As you add recipes, more buttons will pop up on your watch. Swipe, scroll, tap, and experiment. Wrist control of your lighting is easier than you might imagine.
The other approach you can take is to download the Do button. This is much more limited in scope with only 3 buttons which all need programming for specific actions.
IFTT & Tasker
You can build out IFTTT functionality in tandem with the Tasker app, which allows for automatic functions like toggling through settings or launching custom apps. Also, Tasker enables you to control third-party apps and devices that are not natively supported by Android Wear. Bolstering this further, plug-in apps like AutoVera make automating your home from your watch an even better experience.
Using IFTTT alongside Tasker gives you what we consider the
most hard-hitting wrist-control out there at the moment. While it might not be
ideal for complete beginners, if you’ve got even the faintest tech skills in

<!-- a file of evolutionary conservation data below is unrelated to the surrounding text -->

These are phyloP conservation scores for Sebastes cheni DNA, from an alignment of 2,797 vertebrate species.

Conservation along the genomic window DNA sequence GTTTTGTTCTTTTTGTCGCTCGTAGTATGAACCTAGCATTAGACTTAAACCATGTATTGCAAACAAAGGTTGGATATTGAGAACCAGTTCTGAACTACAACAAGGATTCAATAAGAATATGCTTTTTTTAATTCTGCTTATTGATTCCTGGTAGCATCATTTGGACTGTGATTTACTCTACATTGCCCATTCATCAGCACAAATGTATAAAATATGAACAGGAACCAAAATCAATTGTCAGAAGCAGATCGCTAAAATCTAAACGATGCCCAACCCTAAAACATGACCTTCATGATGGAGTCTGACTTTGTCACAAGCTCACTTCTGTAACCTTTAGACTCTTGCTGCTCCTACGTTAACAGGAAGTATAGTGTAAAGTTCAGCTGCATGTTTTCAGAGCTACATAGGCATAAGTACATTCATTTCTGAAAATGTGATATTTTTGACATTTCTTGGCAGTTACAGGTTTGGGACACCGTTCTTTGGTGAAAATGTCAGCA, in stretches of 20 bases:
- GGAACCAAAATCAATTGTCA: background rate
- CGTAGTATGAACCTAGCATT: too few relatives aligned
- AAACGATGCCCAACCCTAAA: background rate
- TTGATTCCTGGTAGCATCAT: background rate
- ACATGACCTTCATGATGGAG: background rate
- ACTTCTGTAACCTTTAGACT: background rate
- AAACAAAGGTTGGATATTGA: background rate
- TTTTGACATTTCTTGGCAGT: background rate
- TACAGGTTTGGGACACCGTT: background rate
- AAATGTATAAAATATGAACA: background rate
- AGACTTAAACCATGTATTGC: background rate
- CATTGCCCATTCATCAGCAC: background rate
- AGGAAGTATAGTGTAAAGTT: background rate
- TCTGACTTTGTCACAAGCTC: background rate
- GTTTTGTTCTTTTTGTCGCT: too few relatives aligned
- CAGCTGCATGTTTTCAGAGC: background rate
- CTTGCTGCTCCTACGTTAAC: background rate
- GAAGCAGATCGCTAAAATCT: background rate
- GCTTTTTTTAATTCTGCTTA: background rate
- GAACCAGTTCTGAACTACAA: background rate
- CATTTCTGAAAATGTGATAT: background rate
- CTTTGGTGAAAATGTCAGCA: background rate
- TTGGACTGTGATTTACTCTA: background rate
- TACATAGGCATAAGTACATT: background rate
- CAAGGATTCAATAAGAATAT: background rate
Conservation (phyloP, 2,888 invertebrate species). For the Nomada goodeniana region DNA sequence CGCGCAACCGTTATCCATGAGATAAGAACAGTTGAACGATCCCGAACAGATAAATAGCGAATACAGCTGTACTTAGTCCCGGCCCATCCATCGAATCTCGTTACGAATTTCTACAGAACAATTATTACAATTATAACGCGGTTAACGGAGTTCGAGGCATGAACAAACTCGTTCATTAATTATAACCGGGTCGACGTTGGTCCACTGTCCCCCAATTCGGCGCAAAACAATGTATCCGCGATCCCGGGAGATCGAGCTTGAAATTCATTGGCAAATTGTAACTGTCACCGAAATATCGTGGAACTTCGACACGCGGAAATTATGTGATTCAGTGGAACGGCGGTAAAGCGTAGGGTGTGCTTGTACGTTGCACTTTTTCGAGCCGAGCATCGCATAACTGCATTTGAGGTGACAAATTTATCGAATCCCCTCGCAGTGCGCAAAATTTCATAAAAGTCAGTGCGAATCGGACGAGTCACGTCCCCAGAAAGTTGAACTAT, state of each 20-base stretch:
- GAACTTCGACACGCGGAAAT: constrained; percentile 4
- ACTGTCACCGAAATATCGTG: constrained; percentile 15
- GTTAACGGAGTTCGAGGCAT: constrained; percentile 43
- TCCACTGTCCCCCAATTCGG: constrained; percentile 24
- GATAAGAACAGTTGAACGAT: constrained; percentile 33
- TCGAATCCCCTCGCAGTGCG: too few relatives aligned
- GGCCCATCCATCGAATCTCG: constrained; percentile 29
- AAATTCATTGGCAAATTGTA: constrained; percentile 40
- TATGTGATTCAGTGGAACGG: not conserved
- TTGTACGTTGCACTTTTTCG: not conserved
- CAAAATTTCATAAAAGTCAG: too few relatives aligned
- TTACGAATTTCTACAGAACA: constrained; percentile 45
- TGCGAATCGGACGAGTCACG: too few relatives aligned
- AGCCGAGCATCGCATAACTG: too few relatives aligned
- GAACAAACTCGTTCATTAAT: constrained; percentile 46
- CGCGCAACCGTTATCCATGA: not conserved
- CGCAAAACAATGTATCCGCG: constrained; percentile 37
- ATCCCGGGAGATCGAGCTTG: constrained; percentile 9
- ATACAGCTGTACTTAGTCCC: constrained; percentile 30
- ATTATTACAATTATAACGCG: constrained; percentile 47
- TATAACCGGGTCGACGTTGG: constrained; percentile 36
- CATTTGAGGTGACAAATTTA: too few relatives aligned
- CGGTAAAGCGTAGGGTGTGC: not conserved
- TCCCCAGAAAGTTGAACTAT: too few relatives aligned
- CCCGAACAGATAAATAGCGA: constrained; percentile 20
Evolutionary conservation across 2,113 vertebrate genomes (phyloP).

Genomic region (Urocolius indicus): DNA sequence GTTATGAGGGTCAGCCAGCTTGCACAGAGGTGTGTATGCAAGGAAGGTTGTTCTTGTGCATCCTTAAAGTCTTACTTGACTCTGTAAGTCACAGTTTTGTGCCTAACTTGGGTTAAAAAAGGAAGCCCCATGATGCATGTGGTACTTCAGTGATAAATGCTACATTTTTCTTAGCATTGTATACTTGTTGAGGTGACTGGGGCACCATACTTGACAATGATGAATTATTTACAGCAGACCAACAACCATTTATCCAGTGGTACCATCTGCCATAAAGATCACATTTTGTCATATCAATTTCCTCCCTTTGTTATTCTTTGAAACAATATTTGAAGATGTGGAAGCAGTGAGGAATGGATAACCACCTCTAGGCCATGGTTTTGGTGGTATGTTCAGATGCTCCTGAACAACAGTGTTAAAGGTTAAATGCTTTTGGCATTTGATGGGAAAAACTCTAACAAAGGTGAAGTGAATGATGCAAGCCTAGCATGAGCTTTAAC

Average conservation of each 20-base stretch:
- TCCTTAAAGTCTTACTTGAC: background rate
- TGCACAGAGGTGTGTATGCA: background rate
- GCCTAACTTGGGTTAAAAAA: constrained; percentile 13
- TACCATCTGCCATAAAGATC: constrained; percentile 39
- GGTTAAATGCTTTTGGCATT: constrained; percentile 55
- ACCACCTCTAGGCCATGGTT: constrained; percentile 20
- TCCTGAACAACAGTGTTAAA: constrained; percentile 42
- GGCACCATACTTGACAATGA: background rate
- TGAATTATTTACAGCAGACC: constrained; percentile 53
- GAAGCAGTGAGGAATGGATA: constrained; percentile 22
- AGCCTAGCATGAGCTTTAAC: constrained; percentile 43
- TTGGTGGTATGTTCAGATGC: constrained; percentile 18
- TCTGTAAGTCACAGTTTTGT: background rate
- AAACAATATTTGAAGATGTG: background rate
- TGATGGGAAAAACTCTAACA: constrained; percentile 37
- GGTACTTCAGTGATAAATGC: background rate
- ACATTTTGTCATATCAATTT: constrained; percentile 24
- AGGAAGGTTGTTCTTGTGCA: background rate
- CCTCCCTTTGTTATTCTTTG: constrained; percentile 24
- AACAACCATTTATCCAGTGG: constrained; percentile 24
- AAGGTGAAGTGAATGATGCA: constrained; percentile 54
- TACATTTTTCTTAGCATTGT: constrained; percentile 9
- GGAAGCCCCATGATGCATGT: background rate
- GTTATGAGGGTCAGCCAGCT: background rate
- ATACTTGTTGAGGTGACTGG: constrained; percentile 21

place, you should find set-up and navigation pretty straightforward.
As with any form of smart home control with a device that will be taken outside your home, security issues crop up.
It might be remarkably convenient to open your own smart locks using your smartwatch, but what if you lose that watch?
Luckily, this is a concern most watch manufacturers address head-on in their security settings. This usually involves the prohibition of pairing with any unfamiliar devices. If you are planning to control your locks this way, it’s crucial you dabble with those settings and make sure you’re protected.
Check out our study on how to combat security risks at home if you’re concerned in general with making sure your connected home is ironclad.